Re: [arp222] ARP222 Charter statement and milestones

Linda Dunbar <> Mon, 30 August 2010 23:12 UTC

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Date: Mon, 30 Aug 2010 18:12:39 -0500
From: Linda Dunbar <>
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To: 'Ron Cohen' <>
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Subject: Re: [arp222] ARP222 Charter statement and milestones
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Hi Ron, 




Thank you very much for the suggestions. 

My comments are inserted below:




From: [] On Behalf Of Ron
Sent: Monday, August 30, 2010 11:43 AM
To: Linda Dunbar
Cc: Benson Schliesser;
Subject: Re: [arp222] ARP222 Charter statement and milestones



My comments - I'm going to echo some of Benson's and Anoop's points.


Separate the problem scope into:


1. Singe Data Center (DC)

2. Distributed Data Center (DDC)

3. Cloud Computing (CC)


[Linda] The first 2 bullets are valid scenarios for DC. But I don't see the
3rd one as an independent category for the ARP222 (or soon to be renamed
ARMD). I see that the Cloud computing could be some applications loaded to
Data Center. 


I'm concerned that we don't have sufficient understanding of the cloud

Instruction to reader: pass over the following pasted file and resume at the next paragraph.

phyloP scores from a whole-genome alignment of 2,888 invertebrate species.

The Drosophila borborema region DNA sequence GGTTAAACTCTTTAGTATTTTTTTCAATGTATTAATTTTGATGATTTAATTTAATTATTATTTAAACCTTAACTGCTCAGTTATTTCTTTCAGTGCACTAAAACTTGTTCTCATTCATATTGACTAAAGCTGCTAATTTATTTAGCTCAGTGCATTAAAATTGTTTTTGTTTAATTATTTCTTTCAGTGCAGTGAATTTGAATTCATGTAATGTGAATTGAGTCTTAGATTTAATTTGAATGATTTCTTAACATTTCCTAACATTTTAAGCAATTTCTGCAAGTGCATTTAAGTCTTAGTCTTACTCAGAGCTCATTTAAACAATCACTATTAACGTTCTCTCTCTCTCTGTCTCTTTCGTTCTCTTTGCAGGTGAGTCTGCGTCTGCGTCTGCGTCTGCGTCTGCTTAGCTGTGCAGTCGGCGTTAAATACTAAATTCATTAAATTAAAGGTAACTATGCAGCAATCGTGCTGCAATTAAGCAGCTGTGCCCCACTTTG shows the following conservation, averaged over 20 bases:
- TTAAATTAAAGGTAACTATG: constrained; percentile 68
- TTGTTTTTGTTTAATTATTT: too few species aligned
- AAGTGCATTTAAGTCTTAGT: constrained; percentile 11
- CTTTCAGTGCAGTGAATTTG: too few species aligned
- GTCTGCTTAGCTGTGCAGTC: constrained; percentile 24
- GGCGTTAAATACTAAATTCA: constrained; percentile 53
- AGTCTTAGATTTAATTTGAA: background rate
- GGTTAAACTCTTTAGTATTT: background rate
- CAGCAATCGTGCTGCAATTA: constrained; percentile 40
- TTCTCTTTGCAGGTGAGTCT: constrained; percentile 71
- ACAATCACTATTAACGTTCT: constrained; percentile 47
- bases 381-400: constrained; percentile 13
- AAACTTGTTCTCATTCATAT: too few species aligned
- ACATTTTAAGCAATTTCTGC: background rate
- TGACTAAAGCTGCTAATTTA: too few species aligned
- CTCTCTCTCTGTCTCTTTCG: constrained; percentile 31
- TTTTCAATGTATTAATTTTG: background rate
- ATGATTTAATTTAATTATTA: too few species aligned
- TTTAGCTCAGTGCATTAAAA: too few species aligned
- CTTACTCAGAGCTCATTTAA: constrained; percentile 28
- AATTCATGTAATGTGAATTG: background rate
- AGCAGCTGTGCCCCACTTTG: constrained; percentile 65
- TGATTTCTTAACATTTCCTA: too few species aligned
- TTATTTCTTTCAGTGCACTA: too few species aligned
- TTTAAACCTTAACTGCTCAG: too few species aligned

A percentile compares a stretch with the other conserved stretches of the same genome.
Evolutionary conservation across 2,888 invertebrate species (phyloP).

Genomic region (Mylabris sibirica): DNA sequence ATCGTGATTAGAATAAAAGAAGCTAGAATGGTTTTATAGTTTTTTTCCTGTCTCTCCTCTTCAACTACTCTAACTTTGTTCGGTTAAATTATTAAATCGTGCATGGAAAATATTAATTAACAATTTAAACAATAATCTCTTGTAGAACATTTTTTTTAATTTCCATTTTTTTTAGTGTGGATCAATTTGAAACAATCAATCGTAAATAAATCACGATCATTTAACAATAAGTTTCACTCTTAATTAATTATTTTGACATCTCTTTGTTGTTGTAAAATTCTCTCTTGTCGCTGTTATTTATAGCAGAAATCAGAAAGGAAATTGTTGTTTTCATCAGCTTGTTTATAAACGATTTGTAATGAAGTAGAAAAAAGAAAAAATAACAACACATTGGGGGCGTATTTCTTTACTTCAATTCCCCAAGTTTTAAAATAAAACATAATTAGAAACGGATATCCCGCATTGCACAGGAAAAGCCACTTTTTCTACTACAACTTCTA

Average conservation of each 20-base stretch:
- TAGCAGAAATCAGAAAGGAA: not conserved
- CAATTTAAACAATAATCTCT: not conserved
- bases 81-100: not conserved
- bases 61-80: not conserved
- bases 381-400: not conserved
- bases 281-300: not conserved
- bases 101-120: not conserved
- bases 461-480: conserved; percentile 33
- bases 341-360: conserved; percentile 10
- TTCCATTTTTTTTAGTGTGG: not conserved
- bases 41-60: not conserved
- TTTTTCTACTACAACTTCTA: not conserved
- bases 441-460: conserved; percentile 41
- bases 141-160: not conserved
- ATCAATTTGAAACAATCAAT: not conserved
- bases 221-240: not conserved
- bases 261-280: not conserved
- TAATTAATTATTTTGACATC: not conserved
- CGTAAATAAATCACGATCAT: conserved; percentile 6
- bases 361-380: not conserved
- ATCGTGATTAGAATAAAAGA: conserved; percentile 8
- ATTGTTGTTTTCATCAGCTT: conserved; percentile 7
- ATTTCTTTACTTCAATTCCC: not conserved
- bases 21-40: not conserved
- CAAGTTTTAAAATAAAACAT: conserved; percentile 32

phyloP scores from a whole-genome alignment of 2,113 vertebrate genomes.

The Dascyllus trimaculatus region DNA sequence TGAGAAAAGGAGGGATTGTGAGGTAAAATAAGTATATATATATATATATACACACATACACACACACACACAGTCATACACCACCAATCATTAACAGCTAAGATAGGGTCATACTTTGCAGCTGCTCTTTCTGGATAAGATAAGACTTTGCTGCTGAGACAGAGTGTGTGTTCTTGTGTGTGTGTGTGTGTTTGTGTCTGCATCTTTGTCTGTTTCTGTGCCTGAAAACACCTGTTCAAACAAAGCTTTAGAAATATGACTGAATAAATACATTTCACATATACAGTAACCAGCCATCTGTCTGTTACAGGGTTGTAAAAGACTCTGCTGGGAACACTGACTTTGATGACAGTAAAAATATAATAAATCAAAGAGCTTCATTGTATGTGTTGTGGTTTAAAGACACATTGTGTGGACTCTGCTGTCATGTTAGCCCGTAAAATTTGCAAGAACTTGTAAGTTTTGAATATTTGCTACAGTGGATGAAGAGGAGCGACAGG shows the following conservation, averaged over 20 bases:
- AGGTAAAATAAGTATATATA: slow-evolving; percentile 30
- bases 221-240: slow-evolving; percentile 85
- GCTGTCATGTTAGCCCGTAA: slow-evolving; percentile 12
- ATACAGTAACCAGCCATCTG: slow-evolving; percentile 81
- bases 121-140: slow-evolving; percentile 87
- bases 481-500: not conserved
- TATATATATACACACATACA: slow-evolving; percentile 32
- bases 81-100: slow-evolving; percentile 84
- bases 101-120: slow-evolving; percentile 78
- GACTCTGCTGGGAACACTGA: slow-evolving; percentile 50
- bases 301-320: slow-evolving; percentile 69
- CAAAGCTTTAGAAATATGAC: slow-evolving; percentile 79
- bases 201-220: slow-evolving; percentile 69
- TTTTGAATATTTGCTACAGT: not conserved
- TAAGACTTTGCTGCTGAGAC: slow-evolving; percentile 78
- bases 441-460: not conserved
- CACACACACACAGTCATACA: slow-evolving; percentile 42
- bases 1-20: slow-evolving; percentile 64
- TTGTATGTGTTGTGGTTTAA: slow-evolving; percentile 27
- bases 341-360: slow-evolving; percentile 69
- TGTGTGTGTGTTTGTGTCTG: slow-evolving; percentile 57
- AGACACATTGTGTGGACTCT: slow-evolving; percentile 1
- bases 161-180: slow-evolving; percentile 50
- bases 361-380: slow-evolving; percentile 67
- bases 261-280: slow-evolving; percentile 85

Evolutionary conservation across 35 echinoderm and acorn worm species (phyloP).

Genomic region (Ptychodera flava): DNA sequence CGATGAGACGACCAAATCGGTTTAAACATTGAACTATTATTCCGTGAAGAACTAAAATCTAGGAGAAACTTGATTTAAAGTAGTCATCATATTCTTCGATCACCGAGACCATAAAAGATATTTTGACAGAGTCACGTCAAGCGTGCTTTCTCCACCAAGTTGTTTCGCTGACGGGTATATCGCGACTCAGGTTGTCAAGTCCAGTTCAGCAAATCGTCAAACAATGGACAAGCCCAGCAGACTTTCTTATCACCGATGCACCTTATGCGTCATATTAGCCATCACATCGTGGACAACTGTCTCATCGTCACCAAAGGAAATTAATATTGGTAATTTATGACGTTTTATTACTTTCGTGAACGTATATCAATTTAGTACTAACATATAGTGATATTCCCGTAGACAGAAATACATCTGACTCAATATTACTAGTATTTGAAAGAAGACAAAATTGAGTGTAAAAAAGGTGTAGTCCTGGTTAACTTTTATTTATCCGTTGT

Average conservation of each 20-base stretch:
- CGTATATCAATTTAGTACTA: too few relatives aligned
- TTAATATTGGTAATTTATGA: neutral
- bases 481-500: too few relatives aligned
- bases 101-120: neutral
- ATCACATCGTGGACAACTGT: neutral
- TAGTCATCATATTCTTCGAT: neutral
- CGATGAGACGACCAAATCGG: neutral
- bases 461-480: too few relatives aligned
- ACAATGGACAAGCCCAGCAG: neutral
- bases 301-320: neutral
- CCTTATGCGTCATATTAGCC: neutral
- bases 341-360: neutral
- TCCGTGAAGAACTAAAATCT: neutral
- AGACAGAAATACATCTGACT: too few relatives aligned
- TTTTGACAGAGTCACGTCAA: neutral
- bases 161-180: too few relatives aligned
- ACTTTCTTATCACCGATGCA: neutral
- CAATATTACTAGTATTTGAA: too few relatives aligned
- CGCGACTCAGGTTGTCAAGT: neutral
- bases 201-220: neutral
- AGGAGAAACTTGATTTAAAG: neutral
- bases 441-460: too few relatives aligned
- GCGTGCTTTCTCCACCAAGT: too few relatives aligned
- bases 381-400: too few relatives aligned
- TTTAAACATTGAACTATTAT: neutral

computing networking environment, and at this point in time we should
include an action item or goal to study the requirements of cloud computing
in this area. We should have CC providers participating in the discussion,
clarifying current practice and outstanding issues. I do not think that any
CC service allows multiple clients on the same broadcast domain due to
security concerns, and all services include some form of built-in firewalls
in the hypervisor level to enforce traffic separation. Until this is
clarified all mention of duplicate IP addresses of multiple clients on the
same VLAN, exhaustion of VLANs, etc should be removed from the charter. 

[Linda] First of all, including duplicated IP in one VLAN is not a main
objective. We can definitely remove it from the Charter. 

We are working together with our company's Cloud service BU on requirement.
Amazon's Virtual Private Cloud ( allows client to
use their own IP addresses. It is definitely true that they won't allow
communication across different VPCs. As of now, Amazon doesn't even allow
any multicast among hosts within one VPC


There is distinction between Client Controlled subnets (e.g. Amazon's VPC)
and the actual subnets which connect all the physical servers. The Client
Controlled subnets are virtual subnets. When they are assigned to servers,
many of them will be assigned to one physical subnet in order to have the
VMmobility. You can use VLAN to distinguish VPCs. But, you will quickly used
up all the VLANs. 

That is my original intention. 



The current problem scope does not mention DDC explicitly, and it should. If
ARP222 becomes a working group some standardized version of Cisco's OTV or
similar will need to worked on. 


[Linda] The original name ARP222 (Address Resolution for Layer 2 to Anything
to Layer 2) intends to emphasize that one large Layer 2 could consists of
many pockets of Layer 2 which are interconnected by Layer 3 or MPLS. So it
does want to include DDC. Once we change the name to ARMD, we need to bring
it up in the Charter.